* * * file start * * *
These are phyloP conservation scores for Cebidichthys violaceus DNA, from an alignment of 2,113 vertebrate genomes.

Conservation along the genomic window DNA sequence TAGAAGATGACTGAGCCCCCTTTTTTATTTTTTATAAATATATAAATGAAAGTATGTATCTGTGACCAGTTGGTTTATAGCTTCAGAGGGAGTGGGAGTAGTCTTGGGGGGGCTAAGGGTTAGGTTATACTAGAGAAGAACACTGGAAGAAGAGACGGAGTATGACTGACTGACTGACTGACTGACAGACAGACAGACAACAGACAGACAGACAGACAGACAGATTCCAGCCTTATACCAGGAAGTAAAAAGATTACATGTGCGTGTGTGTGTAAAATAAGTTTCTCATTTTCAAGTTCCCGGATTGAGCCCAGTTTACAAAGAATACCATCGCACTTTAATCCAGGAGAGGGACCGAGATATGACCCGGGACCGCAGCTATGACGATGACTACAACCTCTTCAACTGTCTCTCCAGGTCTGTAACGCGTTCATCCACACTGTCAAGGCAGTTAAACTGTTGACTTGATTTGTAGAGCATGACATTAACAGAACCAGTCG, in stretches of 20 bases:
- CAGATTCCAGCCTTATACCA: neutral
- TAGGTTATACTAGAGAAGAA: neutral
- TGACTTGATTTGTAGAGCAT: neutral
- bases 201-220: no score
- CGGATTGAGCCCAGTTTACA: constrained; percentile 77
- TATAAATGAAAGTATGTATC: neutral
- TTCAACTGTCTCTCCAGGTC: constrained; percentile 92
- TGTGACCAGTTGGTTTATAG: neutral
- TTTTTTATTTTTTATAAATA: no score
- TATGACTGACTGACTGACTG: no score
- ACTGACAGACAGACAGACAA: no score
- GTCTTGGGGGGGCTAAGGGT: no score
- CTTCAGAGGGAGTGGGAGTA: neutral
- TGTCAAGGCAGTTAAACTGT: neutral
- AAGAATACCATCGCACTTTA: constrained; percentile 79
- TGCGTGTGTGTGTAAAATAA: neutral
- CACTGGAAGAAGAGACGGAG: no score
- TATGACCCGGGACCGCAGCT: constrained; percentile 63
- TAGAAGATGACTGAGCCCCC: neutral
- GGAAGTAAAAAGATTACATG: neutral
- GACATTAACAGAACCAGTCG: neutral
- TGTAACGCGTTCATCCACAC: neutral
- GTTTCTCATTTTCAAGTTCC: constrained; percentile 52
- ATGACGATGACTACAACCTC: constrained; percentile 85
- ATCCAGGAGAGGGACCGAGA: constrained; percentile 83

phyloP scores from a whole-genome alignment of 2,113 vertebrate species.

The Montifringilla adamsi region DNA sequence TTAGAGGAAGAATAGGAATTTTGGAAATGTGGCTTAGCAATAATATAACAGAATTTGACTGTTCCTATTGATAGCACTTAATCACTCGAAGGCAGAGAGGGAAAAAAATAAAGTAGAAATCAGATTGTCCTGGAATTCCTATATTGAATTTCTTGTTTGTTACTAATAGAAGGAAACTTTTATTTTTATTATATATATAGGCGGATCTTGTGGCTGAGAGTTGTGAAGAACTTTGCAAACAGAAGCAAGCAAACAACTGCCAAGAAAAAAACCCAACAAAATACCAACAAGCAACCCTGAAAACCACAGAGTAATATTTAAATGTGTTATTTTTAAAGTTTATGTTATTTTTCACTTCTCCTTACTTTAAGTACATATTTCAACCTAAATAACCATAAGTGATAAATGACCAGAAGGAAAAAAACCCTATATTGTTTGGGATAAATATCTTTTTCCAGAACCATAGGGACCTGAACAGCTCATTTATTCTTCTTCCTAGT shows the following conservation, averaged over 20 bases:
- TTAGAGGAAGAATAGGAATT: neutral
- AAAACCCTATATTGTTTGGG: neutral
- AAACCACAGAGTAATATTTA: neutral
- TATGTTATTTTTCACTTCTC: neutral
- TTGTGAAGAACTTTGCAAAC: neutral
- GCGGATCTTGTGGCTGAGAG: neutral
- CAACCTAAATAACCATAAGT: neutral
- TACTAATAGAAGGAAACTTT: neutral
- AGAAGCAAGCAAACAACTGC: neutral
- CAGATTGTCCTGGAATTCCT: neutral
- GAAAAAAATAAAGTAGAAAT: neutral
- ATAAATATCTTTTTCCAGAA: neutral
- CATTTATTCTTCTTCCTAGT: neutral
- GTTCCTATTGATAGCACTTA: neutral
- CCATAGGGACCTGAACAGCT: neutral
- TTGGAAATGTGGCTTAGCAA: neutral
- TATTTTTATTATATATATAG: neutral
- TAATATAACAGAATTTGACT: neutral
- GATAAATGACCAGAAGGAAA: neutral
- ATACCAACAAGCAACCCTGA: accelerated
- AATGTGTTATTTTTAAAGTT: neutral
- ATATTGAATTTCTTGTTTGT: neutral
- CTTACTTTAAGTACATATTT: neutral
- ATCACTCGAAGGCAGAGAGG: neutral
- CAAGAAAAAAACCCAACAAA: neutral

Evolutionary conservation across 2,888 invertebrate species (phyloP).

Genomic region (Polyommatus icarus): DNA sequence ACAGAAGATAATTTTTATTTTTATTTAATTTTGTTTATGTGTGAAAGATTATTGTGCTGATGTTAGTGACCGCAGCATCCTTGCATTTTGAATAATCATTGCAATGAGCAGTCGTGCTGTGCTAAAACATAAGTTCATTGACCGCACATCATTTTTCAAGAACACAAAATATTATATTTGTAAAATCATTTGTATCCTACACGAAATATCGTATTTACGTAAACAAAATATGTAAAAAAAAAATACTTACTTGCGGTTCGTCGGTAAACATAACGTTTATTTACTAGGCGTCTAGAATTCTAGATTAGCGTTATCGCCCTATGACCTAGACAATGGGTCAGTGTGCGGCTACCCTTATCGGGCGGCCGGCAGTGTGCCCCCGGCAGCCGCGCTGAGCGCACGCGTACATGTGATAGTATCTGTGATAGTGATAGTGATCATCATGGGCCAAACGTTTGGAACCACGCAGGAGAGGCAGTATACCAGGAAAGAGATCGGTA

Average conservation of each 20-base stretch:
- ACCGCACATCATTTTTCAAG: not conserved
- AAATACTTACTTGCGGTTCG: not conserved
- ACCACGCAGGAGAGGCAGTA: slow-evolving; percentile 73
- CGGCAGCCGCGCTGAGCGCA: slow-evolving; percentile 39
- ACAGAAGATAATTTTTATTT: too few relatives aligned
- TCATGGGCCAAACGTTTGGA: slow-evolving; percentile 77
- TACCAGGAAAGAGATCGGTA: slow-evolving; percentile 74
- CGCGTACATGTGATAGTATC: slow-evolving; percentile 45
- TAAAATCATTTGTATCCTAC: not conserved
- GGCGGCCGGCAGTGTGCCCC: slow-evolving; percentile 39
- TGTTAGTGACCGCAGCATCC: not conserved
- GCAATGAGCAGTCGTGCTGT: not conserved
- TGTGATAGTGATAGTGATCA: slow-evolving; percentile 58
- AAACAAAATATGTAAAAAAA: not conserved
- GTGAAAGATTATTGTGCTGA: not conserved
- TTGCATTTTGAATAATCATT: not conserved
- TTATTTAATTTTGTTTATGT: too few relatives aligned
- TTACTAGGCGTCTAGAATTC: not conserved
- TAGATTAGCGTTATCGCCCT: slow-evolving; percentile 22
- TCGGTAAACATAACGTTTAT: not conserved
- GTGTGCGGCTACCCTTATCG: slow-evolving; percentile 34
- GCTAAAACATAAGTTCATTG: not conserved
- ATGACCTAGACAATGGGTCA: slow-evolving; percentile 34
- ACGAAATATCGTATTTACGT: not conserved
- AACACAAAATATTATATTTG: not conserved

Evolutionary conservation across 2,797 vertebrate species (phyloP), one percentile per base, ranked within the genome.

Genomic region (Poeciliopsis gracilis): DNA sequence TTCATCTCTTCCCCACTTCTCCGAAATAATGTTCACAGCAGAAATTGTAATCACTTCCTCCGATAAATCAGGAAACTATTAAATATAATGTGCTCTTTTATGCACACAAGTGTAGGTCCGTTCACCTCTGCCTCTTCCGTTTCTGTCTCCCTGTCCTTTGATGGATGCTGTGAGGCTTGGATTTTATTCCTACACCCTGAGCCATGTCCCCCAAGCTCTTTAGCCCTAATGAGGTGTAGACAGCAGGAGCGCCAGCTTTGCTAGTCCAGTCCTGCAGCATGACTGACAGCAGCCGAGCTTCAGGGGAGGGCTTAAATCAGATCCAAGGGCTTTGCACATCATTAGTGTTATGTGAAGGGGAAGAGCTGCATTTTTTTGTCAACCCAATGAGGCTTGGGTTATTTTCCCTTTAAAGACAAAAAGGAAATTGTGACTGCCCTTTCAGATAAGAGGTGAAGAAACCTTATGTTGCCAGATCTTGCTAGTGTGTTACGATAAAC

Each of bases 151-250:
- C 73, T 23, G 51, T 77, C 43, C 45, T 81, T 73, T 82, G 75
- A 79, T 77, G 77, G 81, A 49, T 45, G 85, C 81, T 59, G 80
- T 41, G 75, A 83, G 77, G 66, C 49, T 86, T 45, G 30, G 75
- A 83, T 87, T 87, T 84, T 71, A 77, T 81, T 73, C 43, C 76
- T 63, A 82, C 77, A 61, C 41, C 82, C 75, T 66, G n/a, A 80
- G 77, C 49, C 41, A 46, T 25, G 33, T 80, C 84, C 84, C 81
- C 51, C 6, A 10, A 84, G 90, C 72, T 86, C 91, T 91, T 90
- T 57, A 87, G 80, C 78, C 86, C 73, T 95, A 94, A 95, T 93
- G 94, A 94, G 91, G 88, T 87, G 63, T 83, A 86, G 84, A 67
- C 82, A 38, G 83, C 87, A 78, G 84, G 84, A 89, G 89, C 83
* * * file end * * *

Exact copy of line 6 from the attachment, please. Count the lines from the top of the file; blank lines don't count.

- bases 201-220: no score